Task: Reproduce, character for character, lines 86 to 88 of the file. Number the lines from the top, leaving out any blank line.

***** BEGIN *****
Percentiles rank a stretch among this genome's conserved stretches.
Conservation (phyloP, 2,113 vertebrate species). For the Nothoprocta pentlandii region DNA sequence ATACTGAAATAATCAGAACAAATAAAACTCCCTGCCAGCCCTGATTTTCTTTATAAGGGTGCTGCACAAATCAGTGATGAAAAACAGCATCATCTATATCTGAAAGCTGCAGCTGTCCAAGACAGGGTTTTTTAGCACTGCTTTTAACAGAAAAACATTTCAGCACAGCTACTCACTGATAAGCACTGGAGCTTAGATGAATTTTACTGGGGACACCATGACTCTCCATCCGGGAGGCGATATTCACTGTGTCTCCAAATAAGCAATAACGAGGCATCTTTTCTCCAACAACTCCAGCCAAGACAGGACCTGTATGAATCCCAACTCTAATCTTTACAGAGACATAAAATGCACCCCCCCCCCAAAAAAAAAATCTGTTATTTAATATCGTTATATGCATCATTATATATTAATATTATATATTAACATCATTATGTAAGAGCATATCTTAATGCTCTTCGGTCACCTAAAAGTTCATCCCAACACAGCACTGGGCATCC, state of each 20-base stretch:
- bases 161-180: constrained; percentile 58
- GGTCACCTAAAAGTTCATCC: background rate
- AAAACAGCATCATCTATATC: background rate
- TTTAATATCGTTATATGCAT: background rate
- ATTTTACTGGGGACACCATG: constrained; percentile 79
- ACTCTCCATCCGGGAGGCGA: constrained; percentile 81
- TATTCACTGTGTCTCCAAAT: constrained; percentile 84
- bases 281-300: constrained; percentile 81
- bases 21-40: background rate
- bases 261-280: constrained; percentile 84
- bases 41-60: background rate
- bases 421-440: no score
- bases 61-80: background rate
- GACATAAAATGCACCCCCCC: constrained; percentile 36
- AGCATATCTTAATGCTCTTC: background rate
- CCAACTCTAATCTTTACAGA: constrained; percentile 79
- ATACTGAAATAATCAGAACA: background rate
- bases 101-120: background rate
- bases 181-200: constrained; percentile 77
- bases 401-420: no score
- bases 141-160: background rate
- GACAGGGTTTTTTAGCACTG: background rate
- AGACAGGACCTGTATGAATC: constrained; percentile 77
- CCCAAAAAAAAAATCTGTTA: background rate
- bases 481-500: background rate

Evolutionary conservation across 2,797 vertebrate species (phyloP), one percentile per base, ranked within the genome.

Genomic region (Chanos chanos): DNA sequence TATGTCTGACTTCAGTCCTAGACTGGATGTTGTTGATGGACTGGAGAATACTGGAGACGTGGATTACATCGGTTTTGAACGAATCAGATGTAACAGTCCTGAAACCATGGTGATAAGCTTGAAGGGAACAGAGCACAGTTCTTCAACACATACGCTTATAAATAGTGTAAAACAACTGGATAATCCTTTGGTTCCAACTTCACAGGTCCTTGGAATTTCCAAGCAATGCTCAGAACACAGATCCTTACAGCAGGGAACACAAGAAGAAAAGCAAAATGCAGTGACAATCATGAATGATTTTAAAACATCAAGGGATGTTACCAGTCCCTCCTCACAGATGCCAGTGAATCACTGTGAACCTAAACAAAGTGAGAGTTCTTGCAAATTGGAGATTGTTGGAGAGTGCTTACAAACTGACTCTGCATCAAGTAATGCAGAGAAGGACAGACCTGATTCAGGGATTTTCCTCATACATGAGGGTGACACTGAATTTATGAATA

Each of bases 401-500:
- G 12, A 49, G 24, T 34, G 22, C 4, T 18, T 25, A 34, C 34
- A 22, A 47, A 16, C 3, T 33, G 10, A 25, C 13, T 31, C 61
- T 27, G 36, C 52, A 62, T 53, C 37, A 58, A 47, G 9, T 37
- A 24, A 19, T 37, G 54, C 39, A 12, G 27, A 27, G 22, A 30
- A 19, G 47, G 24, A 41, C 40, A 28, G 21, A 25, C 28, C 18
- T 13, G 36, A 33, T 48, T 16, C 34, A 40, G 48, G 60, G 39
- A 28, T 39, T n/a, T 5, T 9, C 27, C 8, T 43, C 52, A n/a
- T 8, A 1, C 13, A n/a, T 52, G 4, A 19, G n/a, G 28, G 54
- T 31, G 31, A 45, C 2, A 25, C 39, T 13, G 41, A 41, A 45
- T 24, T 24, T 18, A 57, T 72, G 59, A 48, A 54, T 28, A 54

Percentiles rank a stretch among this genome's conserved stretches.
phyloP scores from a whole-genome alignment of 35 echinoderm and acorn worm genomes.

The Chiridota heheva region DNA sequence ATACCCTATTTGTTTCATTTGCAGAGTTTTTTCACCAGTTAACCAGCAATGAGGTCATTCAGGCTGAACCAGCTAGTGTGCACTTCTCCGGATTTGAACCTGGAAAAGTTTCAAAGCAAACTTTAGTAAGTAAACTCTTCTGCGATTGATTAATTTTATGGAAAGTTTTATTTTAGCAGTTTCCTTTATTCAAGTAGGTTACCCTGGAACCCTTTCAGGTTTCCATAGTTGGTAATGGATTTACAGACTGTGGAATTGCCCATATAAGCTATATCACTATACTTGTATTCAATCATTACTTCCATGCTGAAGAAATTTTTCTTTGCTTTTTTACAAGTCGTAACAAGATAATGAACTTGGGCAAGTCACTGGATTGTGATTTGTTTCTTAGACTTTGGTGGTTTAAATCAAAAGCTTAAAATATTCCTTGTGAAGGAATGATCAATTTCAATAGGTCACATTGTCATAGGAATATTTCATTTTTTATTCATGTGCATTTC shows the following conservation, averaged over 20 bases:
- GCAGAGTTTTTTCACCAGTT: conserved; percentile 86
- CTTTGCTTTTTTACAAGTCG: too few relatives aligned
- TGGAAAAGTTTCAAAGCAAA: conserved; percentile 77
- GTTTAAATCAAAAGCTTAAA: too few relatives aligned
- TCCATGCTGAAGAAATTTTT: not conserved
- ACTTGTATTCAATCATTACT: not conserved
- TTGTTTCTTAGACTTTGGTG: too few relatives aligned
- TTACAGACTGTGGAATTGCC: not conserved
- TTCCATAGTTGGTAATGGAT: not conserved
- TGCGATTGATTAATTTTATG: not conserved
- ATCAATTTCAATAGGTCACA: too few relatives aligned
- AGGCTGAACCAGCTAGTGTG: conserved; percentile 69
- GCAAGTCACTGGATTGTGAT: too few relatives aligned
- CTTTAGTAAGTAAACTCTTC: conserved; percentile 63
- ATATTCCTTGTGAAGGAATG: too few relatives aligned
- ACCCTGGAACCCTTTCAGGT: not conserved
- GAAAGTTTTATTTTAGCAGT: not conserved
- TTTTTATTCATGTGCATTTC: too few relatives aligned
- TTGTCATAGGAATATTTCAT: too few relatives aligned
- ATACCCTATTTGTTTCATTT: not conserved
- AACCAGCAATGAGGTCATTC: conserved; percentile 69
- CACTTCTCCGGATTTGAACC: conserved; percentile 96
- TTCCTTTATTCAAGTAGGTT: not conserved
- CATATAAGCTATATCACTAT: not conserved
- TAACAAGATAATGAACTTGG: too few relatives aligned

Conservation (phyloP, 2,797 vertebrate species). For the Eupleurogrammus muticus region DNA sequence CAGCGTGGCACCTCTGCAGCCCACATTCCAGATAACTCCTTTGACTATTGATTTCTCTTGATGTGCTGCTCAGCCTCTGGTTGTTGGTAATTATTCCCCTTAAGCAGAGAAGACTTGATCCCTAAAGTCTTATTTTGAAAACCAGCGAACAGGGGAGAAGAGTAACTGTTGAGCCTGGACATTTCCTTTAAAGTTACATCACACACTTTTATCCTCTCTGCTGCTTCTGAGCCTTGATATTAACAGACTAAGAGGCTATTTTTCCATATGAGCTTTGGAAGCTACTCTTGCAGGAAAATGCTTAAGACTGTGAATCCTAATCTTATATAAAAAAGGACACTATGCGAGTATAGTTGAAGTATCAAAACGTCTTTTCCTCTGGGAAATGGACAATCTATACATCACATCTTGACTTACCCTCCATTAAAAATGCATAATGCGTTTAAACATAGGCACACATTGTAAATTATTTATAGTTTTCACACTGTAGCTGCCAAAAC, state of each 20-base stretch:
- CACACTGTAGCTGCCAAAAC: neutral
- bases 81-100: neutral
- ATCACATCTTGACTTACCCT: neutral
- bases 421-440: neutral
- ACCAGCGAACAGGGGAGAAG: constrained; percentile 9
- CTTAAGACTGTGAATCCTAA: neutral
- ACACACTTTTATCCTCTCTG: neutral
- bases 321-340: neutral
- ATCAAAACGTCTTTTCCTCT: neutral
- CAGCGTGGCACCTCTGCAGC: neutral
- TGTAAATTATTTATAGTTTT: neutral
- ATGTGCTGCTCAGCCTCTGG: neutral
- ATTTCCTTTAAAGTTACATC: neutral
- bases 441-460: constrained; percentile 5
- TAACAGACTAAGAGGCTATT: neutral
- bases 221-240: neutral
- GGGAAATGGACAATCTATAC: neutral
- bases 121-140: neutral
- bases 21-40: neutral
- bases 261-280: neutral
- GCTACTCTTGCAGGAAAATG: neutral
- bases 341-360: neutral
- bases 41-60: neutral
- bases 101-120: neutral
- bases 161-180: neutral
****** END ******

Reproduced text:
- GGGAAATGGACAATCTATAC: neutral
- bases 121-140: neutral
- bases 21-40: neutral